NOW Official: Half Of All Surrogates Military Wives


I ran into my first military surrogate mother five years ago in the commissary.  The wife of one of the junior sailors on our ship was hugely, glowingly, gloriously pregnant. I congratulated her.

“Oh, no,” she said. “This isn’t our baby. I’m carrying it for a couple in San Jose.”

This young wife explained how she was helping a couple become a family. How pregnancy was so easy for her. How getting paid for surrogacy let her stay home with her other two kids.

I kinda raised my eyebrows at the whole thing. But I figured that sometimes people do really selfless things -- strangers have donated kidneys to people they had never laid eyes on. This wife must have her reasons, her motivations, her callings.

Now I am wondering if she had her vulnerabilities, too.  Last week Pulitzer Prize winning Washington Post columnist Kathleen Parker wrote about “the dark underbelly to the surrogacy industry.”

While Parker had no real beef with people who were desperate to become parents, she raised concerns about the brokers who provide potential surrogates as “a burgeoning industry that preys on vulnerable women, commodifying them as ‘ovens.’”

Then Parker noted:

"Surrogacy brokers are wise to their marketplace and specifically target populations that are likely to be attracted to surrogacy. Almost half the surrogates in this country are military wives, according to Kathleen Sloan, a National Organization for Women board member and surrogacy opponent."

Half of all surrogates are military wives? I question the accuracy of that statistic.  Since surrogacy is only legal in 12 states, there aren’t any really solid statistics about surrogacy in the United States. Estimates circulate that there are somewhere between 1,200 – 1,400 surrogate births each year.

In past articles about military wives and surrogacy, surrogate agencies noted that 15 percent of surrogates were military spouses. Such a large jump would be a notable trend in our community. I wanted to know where that statistic comes from.

Edit: Sloan said she got found the statistic in this 2008 Newsweek story. That story puts a caveat on the "fact," saying that "IVF clinics and surrogate agencies in Texas and California say military spouses make up 50 percent of their carriers." So the statistic, which Newsweek also does not back-up with any sourcing whatsoever, is from a sampling of clinics and agencies in only two states, both of which have some of the largest military populations in the country.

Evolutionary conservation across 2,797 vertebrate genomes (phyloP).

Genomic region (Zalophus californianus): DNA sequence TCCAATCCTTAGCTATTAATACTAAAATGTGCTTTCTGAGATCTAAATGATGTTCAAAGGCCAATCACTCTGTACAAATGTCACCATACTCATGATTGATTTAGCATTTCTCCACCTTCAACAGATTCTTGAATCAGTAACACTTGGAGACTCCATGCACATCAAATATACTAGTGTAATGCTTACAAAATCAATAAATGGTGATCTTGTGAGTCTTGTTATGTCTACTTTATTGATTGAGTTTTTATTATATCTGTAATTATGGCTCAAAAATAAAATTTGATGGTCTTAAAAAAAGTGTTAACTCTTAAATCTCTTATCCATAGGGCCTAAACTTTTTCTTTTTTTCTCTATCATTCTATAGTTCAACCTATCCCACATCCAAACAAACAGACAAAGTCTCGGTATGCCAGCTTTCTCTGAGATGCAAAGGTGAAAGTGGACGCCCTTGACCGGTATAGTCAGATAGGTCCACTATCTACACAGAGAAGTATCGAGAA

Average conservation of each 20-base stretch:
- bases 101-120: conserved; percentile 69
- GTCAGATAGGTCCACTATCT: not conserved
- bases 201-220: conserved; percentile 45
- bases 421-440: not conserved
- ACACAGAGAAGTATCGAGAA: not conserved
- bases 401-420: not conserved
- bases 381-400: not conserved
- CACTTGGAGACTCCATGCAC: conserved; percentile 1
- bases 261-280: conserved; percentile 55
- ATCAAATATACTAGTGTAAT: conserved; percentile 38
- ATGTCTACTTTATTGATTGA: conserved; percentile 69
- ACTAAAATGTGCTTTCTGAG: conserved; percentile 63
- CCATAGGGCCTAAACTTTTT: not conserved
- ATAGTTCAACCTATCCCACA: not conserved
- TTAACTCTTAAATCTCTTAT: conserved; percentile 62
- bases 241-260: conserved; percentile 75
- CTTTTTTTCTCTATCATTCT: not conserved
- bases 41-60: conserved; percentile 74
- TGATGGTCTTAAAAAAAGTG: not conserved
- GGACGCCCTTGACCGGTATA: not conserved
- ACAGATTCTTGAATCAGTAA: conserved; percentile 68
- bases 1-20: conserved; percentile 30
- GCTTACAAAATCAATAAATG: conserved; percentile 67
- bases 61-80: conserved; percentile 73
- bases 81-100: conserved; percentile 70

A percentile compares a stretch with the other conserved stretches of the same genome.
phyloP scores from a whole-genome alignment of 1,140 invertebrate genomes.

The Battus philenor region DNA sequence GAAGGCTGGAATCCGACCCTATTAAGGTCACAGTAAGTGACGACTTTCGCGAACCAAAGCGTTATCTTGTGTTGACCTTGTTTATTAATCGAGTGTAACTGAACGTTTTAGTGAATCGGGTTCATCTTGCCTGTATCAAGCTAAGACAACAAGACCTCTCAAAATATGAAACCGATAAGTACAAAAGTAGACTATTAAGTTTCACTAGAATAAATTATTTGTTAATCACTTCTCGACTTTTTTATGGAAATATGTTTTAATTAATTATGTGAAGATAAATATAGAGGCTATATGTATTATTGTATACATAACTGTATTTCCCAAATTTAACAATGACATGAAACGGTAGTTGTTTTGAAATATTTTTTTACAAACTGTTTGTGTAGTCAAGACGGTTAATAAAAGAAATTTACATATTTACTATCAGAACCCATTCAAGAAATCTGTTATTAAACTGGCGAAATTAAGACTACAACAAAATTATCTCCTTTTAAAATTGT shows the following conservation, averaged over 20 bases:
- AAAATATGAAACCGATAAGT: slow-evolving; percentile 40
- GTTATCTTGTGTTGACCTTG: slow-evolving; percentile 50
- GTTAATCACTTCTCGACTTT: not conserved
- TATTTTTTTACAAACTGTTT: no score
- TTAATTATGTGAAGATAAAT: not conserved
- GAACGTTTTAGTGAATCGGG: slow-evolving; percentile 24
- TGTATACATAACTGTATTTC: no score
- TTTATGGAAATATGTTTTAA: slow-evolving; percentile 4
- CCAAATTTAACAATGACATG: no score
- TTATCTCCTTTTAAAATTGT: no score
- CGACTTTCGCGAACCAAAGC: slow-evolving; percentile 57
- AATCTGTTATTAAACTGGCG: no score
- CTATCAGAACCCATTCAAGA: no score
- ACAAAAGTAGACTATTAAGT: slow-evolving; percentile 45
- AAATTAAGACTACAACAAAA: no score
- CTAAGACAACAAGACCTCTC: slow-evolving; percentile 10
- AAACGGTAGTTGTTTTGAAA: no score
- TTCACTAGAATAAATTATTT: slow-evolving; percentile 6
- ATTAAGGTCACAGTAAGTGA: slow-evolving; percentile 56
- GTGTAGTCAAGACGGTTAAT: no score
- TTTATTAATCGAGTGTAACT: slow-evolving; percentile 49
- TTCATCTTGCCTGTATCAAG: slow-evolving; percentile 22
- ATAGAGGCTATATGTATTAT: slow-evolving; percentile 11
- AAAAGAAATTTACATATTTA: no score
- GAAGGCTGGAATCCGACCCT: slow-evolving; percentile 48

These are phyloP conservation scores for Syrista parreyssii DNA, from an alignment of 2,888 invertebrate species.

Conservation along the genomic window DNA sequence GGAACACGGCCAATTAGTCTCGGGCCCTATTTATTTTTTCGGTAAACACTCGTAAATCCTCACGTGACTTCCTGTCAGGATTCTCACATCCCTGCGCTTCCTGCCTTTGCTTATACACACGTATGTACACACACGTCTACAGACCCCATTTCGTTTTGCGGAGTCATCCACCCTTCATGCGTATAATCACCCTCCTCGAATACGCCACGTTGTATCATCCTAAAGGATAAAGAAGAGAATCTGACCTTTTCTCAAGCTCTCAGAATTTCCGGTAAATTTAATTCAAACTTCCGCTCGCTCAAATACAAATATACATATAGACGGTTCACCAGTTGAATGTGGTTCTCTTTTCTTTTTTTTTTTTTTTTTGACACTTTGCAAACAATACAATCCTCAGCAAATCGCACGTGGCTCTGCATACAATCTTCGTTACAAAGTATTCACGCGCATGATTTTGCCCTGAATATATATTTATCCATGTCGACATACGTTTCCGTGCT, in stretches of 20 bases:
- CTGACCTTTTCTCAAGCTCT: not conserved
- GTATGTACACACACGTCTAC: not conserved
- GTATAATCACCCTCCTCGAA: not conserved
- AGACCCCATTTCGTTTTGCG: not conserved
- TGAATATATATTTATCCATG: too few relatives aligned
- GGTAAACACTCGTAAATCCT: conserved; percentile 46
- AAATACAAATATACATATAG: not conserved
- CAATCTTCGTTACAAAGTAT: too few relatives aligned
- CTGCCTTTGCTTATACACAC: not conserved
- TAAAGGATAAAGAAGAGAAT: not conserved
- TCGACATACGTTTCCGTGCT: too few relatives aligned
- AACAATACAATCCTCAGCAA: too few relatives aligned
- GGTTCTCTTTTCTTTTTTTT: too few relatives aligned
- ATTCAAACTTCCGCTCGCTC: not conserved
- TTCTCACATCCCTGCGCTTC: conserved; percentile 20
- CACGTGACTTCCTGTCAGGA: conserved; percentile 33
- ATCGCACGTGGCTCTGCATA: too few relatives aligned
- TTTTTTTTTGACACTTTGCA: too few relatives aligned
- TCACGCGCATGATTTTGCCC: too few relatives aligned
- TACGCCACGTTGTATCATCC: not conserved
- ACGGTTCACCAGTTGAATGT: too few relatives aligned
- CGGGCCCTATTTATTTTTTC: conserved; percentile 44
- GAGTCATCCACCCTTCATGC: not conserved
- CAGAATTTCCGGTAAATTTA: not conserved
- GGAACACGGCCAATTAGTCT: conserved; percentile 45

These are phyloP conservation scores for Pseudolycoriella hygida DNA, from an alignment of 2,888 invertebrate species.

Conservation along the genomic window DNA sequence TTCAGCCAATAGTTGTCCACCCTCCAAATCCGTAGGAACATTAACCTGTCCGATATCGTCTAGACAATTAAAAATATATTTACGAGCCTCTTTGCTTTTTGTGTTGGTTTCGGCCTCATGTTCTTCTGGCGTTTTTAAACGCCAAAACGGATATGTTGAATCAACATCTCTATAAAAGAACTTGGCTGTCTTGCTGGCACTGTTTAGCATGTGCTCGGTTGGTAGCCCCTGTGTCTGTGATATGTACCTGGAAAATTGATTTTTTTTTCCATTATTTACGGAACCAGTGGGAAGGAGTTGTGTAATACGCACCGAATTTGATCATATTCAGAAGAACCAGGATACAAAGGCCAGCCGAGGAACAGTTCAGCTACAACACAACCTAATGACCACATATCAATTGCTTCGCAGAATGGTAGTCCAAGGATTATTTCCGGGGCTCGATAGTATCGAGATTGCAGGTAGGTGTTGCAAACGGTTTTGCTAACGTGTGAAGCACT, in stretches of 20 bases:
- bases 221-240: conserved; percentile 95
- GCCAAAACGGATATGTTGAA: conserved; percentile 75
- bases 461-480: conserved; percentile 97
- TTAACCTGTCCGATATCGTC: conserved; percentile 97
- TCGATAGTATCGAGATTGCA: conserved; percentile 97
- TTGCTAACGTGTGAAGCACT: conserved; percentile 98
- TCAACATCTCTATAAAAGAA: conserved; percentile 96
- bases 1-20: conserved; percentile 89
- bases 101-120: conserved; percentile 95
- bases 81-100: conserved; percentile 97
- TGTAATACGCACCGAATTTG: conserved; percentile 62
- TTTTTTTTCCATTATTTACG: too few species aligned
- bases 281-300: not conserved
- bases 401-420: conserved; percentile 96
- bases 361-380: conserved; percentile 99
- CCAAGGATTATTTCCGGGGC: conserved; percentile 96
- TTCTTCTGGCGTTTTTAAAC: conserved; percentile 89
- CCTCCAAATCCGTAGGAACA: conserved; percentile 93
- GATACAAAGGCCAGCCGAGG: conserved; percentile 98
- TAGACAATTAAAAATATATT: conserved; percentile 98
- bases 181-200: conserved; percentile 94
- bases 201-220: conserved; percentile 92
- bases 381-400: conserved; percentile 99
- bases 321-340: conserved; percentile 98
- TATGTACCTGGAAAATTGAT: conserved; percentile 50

Using a sampling of some clinics in two states with larger-than-normal military populations to make a blanket statistic statement is poor math. To assume that it's an accurate representation of all surrogates in the US is a huge leap in logic.

(This post originally said that Sloan could not be reached for comment.  She contacted us May 29, after this story went live).

Kathleen Parker, the author of the column, also did not return requests for comment.

What saddens me about this piece is the way Parker and Sloan used military spouses as their example of the kind of people who become surrogates.

They didn’t point to military wives because we are more altruistic than other people. They didn’t point to military wives as a population that handles pregnancy better than other people.

They were saying that we military spouses are a vulnerable population. An exploitable population. A powerless population easily taken advantage of by those willing to profit on youth, low income, and a nomadic life.

When I took a look at some of the agencies that target military spouses, their arguments to become a surrogate were framed in a way designed to hit on all the vulnerabilities of young spouses.

The agencies promise that you become a member of a community so you feel less alone. They suggest you could use the money you earn as a surrogate to buy a house or pay for your child’s education. They swear they aren’t one of those agencies that rip off surrogate moms.

They don’t mention that surrogacy costs the potential parents between $80,000 -  $100,000. That the surrogate’s fee is about $25,000.  That the agency makes a good $15,000 to $18,000 per birth.

They don’t say that this is a business arrangement. They forget to mention that the only organ they care about in this transaction is not your heart.

I keep thinking about that young sailor’s wife aglow with pregnancy. I hope it all went well for her. I hope the baby she carried is now a Kindergartner with lovely parents and a story of the dear woman who carried her to term. I hope that the sailor's wife never had any hard feelings or cause to worry or wonder or regret.

That’s what I hope.

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